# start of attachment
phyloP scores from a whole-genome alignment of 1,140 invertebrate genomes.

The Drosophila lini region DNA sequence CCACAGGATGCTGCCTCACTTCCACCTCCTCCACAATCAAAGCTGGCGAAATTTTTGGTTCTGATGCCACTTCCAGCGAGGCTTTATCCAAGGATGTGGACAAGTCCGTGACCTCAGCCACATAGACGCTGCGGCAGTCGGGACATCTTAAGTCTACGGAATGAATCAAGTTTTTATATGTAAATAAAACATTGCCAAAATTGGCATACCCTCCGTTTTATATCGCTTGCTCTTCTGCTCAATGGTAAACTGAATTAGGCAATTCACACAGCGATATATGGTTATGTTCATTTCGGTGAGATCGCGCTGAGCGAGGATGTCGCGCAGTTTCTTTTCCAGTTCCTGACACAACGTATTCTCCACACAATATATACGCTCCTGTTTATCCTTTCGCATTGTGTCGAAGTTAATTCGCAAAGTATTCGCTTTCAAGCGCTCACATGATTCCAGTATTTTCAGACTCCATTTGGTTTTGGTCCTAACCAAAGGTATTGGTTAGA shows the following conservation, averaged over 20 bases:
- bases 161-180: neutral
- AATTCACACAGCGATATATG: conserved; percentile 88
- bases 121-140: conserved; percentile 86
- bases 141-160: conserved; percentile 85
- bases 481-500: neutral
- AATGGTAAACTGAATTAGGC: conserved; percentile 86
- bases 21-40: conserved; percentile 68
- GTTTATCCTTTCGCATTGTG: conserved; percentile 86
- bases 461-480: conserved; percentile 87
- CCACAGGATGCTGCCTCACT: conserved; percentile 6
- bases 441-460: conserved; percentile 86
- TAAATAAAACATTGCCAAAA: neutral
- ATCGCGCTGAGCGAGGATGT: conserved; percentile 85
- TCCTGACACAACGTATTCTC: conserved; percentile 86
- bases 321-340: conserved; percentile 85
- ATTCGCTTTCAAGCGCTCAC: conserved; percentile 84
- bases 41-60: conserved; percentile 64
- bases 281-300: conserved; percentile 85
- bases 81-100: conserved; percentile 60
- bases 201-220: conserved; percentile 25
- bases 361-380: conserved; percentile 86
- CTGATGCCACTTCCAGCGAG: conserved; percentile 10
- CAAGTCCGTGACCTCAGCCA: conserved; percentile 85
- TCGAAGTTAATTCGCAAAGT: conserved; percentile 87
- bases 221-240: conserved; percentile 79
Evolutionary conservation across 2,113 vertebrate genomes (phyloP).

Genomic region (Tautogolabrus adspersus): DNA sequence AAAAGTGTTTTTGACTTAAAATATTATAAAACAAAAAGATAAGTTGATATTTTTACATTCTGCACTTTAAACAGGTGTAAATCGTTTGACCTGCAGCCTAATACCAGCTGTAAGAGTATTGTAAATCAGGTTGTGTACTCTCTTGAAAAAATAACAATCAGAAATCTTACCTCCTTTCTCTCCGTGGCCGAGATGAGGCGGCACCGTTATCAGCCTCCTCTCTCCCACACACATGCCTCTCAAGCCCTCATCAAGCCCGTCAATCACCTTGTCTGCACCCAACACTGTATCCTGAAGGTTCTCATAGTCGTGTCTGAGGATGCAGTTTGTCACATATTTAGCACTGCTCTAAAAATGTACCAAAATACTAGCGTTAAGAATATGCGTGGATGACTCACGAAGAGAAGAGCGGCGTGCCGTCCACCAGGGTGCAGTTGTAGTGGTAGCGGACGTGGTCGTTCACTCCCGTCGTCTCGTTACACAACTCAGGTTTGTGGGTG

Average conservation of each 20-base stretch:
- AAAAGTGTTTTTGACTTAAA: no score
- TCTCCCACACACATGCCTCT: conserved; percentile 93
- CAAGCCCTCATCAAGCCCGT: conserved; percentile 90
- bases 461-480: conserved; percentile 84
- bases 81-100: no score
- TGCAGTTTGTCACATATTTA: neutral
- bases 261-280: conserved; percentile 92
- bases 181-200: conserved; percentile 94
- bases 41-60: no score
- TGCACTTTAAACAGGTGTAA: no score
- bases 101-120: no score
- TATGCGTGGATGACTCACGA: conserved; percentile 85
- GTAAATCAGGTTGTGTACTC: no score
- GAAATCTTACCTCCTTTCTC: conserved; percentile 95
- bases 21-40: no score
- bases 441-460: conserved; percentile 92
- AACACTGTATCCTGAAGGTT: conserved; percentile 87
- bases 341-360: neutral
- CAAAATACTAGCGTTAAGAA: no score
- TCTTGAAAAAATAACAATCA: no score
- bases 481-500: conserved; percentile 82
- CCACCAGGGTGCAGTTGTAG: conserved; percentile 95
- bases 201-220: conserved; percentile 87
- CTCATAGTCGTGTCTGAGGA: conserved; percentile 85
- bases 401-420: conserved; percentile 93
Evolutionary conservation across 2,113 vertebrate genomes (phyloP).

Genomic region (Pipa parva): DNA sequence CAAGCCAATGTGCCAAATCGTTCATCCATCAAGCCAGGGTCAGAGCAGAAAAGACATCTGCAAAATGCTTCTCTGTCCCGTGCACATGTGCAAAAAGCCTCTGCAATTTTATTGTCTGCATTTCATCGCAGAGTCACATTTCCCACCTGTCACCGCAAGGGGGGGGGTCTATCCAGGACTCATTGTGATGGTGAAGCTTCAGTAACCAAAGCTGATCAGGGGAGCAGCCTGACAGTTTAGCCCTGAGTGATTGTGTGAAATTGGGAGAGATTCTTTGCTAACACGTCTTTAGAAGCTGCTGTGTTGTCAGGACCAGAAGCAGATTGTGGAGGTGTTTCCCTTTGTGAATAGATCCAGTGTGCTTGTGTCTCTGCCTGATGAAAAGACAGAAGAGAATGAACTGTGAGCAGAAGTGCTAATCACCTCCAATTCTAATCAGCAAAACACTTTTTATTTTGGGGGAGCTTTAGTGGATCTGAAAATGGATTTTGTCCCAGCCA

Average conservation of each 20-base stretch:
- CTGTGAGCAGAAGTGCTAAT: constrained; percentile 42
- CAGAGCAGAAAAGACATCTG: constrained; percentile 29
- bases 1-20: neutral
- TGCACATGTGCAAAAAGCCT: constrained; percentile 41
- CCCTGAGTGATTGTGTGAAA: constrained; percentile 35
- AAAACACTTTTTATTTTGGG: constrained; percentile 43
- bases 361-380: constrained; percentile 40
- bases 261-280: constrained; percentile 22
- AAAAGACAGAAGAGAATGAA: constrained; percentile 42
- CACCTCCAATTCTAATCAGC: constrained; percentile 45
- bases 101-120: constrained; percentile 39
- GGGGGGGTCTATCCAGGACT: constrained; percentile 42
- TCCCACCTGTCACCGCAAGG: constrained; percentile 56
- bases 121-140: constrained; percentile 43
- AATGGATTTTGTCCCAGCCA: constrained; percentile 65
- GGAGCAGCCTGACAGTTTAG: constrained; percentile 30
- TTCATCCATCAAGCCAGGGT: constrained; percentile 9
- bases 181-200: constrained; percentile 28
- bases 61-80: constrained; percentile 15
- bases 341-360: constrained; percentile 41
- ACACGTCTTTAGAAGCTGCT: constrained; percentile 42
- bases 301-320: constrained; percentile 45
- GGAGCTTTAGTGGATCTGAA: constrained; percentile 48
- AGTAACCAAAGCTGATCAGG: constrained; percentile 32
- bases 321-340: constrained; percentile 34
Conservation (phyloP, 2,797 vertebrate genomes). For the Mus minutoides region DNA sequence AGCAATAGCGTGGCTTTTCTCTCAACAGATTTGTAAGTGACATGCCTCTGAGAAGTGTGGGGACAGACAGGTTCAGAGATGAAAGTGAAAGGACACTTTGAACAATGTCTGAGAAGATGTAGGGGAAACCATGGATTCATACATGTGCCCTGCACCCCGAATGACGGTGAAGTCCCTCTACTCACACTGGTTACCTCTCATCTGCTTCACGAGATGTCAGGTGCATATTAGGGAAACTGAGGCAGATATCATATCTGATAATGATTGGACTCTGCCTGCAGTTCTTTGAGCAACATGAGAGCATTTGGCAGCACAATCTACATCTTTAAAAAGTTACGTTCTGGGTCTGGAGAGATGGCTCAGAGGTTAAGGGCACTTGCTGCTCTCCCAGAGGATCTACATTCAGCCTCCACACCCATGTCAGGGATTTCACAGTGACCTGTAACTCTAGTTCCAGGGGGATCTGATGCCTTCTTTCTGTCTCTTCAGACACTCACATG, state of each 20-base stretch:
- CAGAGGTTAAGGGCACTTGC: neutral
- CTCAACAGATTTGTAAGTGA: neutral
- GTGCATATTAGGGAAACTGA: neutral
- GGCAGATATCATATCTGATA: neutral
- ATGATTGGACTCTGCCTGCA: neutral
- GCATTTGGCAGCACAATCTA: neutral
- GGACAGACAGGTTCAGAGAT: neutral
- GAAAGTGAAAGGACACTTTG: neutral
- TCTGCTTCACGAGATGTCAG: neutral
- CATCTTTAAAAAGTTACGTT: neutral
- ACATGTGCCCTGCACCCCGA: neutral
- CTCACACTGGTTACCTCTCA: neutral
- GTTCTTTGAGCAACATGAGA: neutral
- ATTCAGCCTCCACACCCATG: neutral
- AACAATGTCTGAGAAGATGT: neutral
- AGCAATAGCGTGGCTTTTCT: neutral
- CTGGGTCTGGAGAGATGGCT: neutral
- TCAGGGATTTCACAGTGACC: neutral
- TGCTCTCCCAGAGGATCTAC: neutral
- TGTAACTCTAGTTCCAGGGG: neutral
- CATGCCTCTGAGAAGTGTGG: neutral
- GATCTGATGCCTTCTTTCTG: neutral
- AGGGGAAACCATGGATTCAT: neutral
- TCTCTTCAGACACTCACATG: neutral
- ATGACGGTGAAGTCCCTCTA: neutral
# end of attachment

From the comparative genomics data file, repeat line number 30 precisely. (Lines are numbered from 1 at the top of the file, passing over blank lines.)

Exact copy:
Average conservation of each 20-base stretch: